Wednesday 13 December 2017

Greece rules out Russian aid as Tsipras tours Europe

Greece's new Prime Minister Alexis Tsipras (L) meeting with the President of Cyprus Green Party, Giorgos Perdikis on February 2, 2015 in the capital Nicosia.
Greece's new Prime Minister Alexis Tsipras (L) meeting with the President of Cyprus Green Party, Giorgos Perdikis on February 2, 2015 in the capital Nicosia.

Michele Kambas and William James

Greek Prime Minister Alexis Tsipras ruled out seeking aid from Russia and said he would pursue negotiations for a new debt agreement with European partners, but saw little sign of compromise from Germany.

Mr Tsipras and his finance minister Yanis Varoufakis are touring European capitals this week in a diplomatic offensive to replace Greece's bailout accord with the European Union, European Central Bank and International Monetary Fund "troika".

After a tumultuous first week during which his left-leaning government made clear it intends to keep campaign promises to ditch the tough austerity conditions imposed under its existing bailout, the emphasis this week appears to be on maintaining that a deal is still possible.

"We are in substantial negotiations with our partners in Europe and those that have lent to us. We have obligations towards them," Mr Tsipras said at a news conference in Cyprus during his first foreign visit as prime minister.

"Right now, there are no other thoughts on the table," he said, when asked whether Greece would seek aid from Russia, which has suggested it could be willing to listen to a request for support from Athens.

The remarks on Russia could reassure EU partners shocked last week when the Tsipras government initially appeared to reject the bloc's consensus on economic sanctions against Moscow. Greece eventually signed up last Thursday to extending existing sanctions against Russia for six more months.

Greece, unable to borrow on the markets and facing pressure to extend the current support agreement when it expires at the end of this month, is looking for a bridging agreement that would give it breathing space to propose a new debt arrangement.

It has so far met a tough line from European partners, above all from Germany. German Finance Minister Wolfgang Schaeuble said in an interview yesterday that Berlin would not accept any unilateral changes to Greece's debt programme.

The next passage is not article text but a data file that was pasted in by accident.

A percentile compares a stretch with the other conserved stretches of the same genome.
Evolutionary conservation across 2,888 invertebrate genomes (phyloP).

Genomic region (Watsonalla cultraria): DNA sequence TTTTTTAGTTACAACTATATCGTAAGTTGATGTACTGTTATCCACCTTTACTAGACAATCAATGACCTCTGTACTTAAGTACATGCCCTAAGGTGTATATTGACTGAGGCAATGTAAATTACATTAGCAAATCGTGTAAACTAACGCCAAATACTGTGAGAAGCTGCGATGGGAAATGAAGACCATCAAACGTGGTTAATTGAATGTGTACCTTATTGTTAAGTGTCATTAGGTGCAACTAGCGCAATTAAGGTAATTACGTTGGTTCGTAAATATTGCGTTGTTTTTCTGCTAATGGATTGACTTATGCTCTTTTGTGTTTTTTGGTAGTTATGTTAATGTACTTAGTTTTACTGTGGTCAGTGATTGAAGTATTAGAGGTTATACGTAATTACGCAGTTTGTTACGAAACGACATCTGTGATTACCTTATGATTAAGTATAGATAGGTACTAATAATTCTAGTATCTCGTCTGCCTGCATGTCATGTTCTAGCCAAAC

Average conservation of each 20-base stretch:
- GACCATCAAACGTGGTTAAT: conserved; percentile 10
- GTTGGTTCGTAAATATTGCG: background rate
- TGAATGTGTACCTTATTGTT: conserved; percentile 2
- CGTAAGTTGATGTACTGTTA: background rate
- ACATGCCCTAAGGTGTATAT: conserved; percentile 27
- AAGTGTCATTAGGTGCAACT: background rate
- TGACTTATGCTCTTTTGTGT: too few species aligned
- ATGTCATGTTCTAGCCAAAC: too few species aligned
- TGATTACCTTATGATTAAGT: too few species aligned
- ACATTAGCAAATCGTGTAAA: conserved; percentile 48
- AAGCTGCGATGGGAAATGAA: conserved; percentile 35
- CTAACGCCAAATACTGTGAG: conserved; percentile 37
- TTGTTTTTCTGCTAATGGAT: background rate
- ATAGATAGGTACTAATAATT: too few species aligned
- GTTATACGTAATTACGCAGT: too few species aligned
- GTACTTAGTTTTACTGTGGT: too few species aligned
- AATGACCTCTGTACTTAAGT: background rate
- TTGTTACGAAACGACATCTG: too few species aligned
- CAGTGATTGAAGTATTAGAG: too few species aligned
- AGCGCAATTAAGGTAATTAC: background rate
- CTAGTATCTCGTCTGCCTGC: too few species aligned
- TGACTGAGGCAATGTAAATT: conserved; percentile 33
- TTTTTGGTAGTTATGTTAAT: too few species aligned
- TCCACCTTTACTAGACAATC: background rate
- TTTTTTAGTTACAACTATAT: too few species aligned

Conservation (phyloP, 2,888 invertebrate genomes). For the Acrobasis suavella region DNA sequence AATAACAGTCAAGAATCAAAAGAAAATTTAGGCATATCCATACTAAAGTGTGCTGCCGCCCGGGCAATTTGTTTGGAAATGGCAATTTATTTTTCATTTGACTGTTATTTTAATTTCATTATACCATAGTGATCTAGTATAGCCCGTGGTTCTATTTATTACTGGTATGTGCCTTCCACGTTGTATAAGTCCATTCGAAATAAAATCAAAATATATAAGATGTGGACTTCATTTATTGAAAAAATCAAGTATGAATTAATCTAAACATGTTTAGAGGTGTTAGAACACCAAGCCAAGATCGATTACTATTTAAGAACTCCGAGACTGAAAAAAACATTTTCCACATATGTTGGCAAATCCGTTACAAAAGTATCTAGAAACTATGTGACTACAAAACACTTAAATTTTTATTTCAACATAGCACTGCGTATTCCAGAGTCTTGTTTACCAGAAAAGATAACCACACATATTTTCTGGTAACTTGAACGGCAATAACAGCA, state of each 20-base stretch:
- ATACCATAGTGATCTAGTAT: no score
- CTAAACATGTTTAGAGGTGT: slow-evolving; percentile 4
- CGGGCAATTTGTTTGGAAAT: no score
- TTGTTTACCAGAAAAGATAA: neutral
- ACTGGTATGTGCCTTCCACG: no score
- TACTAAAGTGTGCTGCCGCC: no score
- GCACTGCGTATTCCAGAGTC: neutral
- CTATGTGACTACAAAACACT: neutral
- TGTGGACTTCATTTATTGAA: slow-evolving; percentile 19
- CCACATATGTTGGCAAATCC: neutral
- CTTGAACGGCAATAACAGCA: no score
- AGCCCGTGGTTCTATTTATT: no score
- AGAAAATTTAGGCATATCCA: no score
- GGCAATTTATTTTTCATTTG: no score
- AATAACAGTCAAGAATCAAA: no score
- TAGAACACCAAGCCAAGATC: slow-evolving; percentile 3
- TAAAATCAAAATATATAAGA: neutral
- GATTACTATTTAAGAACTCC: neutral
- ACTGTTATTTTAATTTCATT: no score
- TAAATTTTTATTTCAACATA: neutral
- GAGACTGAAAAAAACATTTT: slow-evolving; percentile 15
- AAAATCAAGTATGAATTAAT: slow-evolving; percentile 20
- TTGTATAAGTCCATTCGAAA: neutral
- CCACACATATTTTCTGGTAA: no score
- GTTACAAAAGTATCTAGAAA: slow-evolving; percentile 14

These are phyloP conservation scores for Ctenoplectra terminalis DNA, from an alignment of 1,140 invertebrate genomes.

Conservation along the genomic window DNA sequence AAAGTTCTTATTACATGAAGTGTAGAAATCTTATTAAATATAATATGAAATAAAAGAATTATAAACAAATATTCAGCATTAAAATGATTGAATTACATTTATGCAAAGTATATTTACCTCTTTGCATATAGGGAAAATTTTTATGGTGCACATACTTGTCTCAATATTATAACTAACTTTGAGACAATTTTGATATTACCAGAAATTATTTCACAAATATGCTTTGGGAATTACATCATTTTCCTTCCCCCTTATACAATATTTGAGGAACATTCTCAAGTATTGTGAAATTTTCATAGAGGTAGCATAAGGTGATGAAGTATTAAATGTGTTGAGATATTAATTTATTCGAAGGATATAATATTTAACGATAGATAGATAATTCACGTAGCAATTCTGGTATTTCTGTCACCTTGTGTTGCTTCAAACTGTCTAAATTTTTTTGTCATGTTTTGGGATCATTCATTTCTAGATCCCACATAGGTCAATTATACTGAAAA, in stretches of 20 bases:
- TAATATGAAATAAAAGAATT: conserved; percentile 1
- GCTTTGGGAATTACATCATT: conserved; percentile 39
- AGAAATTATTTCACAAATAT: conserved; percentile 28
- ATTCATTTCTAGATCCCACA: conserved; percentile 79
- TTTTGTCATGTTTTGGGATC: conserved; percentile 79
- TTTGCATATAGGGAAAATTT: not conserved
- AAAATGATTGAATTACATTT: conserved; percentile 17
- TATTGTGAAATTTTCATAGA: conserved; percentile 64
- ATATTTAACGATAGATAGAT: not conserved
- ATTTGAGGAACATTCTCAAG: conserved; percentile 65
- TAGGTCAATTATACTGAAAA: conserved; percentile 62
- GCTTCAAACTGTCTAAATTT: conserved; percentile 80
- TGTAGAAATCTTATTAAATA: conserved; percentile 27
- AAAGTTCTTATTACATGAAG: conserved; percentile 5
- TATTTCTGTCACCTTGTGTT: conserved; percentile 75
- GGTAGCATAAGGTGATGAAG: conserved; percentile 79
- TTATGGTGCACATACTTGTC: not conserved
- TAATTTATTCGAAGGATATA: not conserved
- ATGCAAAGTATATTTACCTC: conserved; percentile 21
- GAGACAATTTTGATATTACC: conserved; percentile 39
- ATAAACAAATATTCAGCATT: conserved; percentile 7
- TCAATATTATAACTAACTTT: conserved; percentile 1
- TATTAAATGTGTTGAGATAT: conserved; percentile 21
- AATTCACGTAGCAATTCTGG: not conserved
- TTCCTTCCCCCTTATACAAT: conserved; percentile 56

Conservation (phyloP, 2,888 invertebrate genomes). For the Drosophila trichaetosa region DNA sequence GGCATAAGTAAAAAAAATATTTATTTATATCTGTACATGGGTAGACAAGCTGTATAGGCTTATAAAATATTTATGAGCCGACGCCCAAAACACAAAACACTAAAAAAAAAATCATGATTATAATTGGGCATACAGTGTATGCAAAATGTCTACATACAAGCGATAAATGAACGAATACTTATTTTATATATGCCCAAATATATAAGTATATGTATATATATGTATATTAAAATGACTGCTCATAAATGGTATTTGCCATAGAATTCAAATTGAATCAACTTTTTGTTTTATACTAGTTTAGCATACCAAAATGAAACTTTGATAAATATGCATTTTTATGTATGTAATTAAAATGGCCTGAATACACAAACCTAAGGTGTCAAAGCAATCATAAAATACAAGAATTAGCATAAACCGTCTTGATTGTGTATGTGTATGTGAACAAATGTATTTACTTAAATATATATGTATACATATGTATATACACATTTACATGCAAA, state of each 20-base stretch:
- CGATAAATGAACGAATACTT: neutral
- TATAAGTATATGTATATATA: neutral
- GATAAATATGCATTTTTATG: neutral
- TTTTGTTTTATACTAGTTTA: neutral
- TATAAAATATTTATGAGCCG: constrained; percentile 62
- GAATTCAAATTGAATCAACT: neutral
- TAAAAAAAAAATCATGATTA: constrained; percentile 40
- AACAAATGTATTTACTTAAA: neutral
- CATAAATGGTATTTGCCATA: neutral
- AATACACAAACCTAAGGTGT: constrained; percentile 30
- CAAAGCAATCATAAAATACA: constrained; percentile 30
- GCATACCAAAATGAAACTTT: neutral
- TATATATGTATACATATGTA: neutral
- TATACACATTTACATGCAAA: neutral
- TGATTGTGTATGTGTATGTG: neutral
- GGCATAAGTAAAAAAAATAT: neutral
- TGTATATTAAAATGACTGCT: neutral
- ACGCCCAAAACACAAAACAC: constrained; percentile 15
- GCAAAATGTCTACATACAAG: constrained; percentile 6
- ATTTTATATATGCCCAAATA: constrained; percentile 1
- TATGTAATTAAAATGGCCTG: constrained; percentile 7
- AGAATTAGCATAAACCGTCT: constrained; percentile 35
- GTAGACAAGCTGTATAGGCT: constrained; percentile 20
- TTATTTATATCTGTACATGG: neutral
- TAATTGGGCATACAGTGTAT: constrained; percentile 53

"We want Greece to continue going down this successful path in the interests of Greece and the Greeks but we will not accept one-sided changes to the programme," he said at the Euro Zone Summit.

Mr Tsipras repeated calls already made by his finance minister Varoufakis for the mechanism of inspectors from the "troika" overseeing Greek finances to be dismantled and replaced by direct negotiations between Athens and its EU and IMF partners.

"I believe that this would be a mature and necessary development for Europe," he said.

Germany responded that the troika controls were agreed as part of the bailout and should remain in place.

"The German government sees no reason to scrap this mechanism of evaluation by the troika," Finance Ministry spokeswoman Christiane Wirtz said in Berlin.

To some degree, both sides are posturing ahead of what is certain to be difficult negotiations. The Greeks appear to be searching for more sympathetic ears first, before meeting the Germans.

Mr Varoufakis, a pugnacious economist who has likened EU austerity policies to "waterboarding", has been arriving for meetings in a black coat and untucked, open-collared shirt. He began in Paris over the weekend, where the centre-left government is thought to be more sympathetic than others to the case for relaxing lending conditions.

French Finance Minister Michel Sapin said after meeting Mr Varoufakis that Athens could not expect a straight debt write-off, but left the door open to other options that include giving Athens more time for repayment.

Mr Varoufakis's next stop was in London where he was met about 100 banks and financial institutions. A Greek government source said he planned to tell the private sector investors that they had nothing to worry about.

Mr Varoufakis also met British officials, seeking more European allies, although Britain is not a member of the euro zone.

Today, Tsipras will meet Italy's Prime Minister Matteo Renzi, another young centre-left leader who is thought to be among those most sympathetic to calls for leniency.

He sees European Commission President Jean-Claude Juncker and French President Francois Hollande on Wednesday. So far no date has been set for a meeting with German Chancellor Angela Merkel, although they will meet at a European summit next week.

Irish Independent

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